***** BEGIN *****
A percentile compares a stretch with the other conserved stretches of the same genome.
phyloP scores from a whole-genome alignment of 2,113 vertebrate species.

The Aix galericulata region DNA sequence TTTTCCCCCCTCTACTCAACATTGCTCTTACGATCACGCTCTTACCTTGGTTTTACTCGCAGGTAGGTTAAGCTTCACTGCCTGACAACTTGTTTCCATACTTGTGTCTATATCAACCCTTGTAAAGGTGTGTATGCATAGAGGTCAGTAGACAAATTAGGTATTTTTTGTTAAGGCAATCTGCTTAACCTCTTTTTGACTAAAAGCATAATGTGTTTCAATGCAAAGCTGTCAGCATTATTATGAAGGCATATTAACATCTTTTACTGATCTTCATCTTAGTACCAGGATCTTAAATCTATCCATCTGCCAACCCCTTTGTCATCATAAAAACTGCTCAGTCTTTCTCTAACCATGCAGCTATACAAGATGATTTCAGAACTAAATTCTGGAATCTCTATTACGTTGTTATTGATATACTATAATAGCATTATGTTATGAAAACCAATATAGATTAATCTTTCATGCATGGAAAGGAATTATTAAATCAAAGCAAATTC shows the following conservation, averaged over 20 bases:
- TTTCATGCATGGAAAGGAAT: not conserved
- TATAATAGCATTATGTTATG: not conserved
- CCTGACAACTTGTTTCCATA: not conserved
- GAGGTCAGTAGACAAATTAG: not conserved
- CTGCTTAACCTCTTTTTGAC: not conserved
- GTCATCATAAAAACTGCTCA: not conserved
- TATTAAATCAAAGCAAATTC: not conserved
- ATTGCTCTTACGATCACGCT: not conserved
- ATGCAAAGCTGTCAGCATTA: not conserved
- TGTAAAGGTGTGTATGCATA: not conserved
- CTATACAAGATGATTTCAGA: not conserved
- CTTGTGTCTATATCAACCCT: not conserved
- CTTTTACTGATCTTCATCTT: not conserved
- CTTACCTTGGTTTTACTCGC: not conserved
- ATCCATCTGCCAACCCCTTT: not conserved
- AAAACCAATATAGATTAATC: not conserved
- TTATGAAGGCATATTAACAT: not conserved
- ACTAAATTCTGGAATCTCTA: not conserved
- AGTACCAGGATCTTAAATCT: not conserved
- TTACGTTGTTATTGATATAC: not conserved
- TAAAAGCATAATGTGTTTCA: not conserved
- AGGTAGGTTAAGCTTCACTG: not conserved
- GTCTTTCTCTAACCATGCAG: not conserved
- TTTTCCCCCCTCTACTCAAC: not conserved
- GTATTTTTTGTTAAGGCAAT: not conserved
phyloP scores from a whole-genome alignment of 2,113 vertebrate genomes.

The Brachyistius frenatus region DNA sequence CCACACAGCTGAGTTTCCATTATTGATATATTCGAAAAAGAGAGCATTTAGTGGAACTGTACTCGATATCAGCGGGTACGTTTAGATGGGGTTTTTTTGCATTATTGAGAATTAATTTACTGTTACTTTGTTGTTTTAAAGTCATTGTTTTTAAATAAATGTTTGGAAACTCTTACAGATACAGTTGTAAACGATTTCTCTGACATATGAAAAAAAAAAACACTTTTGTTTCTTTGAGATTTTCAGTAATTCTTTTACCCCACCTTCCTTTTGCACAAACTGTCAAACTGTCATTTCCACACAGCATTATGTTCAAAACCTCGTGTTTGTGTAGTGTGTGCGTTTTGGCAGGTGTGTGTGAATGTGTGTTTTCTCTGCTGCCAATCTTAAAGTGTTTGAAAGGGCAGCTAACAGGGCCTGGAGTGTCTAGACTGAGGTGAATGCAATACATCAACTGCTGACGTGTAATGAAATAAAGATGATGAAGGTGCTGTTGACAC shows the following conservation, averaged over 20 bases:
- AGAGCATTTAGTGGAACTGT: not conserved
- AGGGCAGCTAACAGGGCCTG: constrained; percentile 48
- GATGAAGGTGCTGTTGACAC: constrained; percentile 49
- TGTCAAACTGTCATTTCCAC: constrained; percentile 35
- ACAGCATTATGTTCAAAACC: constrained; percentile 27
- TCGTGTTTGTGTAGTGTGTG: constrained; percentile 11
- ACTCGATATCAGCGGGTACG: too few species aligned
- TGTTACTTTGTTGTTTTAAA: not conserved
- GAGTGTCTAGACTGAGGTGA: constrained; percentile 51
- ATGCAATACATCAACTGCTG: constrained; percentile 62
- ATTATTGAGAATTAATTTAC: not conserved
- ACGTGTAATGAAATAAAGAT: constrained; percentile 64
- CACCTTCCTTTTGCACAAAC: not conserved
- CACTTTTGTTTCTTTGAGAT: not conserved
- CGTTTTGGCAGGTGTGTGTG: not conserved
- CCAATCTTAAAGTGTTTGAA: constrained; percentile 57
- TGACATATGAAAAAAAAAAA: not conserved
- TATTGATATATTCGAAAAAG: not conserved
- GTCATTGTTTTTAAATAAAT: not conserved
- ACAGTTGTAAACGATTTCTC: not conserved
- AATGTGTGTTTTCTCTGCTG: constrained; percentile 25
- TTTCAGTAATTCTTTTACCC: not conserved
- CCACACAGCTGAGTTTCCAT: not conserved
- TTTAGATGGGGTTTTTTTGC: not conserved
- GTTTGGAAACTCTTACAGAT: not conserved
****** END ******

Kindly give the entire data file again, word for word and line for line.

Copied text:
A percentile compares a stretch with the other conserved stretches of the same genome.
phyloP scores from a whole-genome alignment of 2,113 vertebrate species.

The Aix galericulata region DNA sequence TTTTCCCCCCTCTACTCAACATTGCTCTTACGATCACGCTCTTACCTTGGTTTTACTCGCAGGTAGGTTAAGCTTCACTGCCTGACAACTTGTTTCCATACTTGTGTCTATATCAACCCTTGTAAAGGTGTGTATGCATAGAGGTCAGTAGACAAATTAGGTATTTTTTGTTAAGGCAATCTGCTTAACCTCTTTTTGACTAAAAGCATAATGTGTTTCAATGCAAAGCTGTCAGCATTATTATGAAGGCATATTAACATCTTTTACTGATCTTCATCTTAGTACCAGGATCTTAAATCTATCCATCTGCCAACCCCTTTGTCATCATAAAAACTGCTCAGTCTTTCTCTAACCATGCAGCTATACAAGATGATTTCAGAACTAAATTCTGGAATCTCTATTACGTTGTTATTGATATACTATAATAGCATTATGTTATGAAAACCAATATAGATTAATCTTTCATGCATGGAAAGGAATTATTAAATCAAAGCAAATTC shows the following conservation, averaged over 20 bases:
- TTTCATGCATGGAAAGGAAT: not conserved
- TATAATAGCATTATGTTATG: not conserved
- CCTGACAACTTGTTTCCATA: not conserved
- GAGGTCAGTAGACAAATTAG: not conserved
- CTGCTTAACCTCTTTTTGAC: not conserved
- GTCATCATAAAAACTGCTCA: not conserved
- TATTAAATCAAAGCAAATTC: not conserved
- ATTGCTCTTACGATCACGCT: not conserved
- ATGCAAAGCTGTCAGCATTA: not conserved
- TGTAAAGGTGTGTATGCATA: not conserved
- CTATACAAGATGATTTCAGA: not conserved
- CTTGTGTCTATATCAACCCT: not conserved
- CTTTTACTGATCTTCATCTT: not conserved
- CTTACCTTGGTTTTACTCGC: not conserved
- ATCCATCTGCCAACCCCTTT: not conserved
- AAAACCAATATAGATTAATC: not conserved
- TTATGAAGGCATATTAACAT: not conserved
- ACTAAATTCTGGAATCTCTA: not conserved
- AGTACCAGGATCTTAAATCT: not conserved
- TTACGTTGTTATTGATATAC: not conserved
- TAAAAGCATAATGTGTTTCA: not conserved
- AGGTAGGTTAAGCTTCACTG: not conserved
- GTCTTTCTCTAACCATGCAG: not conserved
- TTTTCCCCCCTCTACTCAAC: not conserved
- GTATTTTTTGTTAAGGCAAT: not conserved
phyloP scores from a whole-genome alignment of 2,113 vertebrate genomes.

The Brachyistius frenatus region DNA sequence CCACACAGCTGAGTTTCCATTATTGATATATTCGAAAAAGAGAGCATTTAGTGGAACTGTACTCGATATCAGCGGGTACGTTTAGATGGGGTTTTTTTGCATTATTGAGAATTAATTTACTGTTACTTTGTTGTTTTAAAGTCATTGTTTTTAAATAAATGTTTGGAAACTCTTACAGATACAGTTGTAAACGATTTCTCTGACATATGAAAAAAAAAAACACTTTTGTTTCTTTGAGATTTTCAGTAATTCTTTTACCCCACCTTCCTTTTGCACAAACTGTCAAACTGTCATTTCCACACAGCATTATGTTCAAAACCTCGTGTTTGTGTAGTGTGTGCGTTTTGGCAGGTGTGTGTGAATGTGTGTTTTCTCTGCTGCCAATCTTAAAGTGTTTGAAAGGGCAGCTAACAGGGCCTGGAGTGTCTAGACTGAGGTGAATGCAATACATCAACTGCTGACGTGTAATGAAATAAAGATGATGAAGGTGCTGTTGACAC shows the following conservation, averaged over 20 bases:
- AGAGCATTTAGTGGAACTGT: not conserved
- AGGGCAGCTAACAGGGCCTG: constrained; percentile 48
- GATGAAGGTGCTGTTGACAC: constrained; percentile 49
- TGTCAAACTGTCATTTCCAC: constrained; percentile 35
- ACAGCATTATGTTCAAAACC: constrained; percentile 27
- TCGTGTTTGTGTAGTGTGTG: constrained; percentile 11
- ACTCGATATCAGCGGGTACG: too few species aligned
- TGTTACTTTGTTGTTTTAAA: not conserved
- GAGTGTCTAGACTGAGGTGA: constrained; percentile 51
- ATGCAATACATCAACTGCTG: constrained; percentile 62
- ATTATTGAGAATTAATTTAC: not conserved
- ACGTGTAATGAAATAAAGAT: constrained; percentile 64
- CACCTTCCTTTTGCACAAAC: not conserved
- CACTTTTGTTTCTTTGAGAT: not conserved
- CGTTTTGGCAGGTGTGTGTG: not conserved
- CCAATCTTAAAGTGTTTGAA: constrained; percentile 57
- TGACATATGAAAAAAAAAAA: not conserved
- TATTGATATATTCGAAAAAG: not conserved
- GTCATTGTTTTTAAATAAAT: not conserved
- ACAGTTGTAAACGATTTCTC: not conserved
- AATGTGTGTTTTCTCTGCTG: constrained; percentile 25
- TTTCAGTAATTCTTTTACCC: not conserved
- CCACACAGCTGAGTTTCCAT: not conserved
- TTTAGATGGGGTTTTTTTGC: not conserved
- GTTTGGAAACTCTTACAGAT: not conserved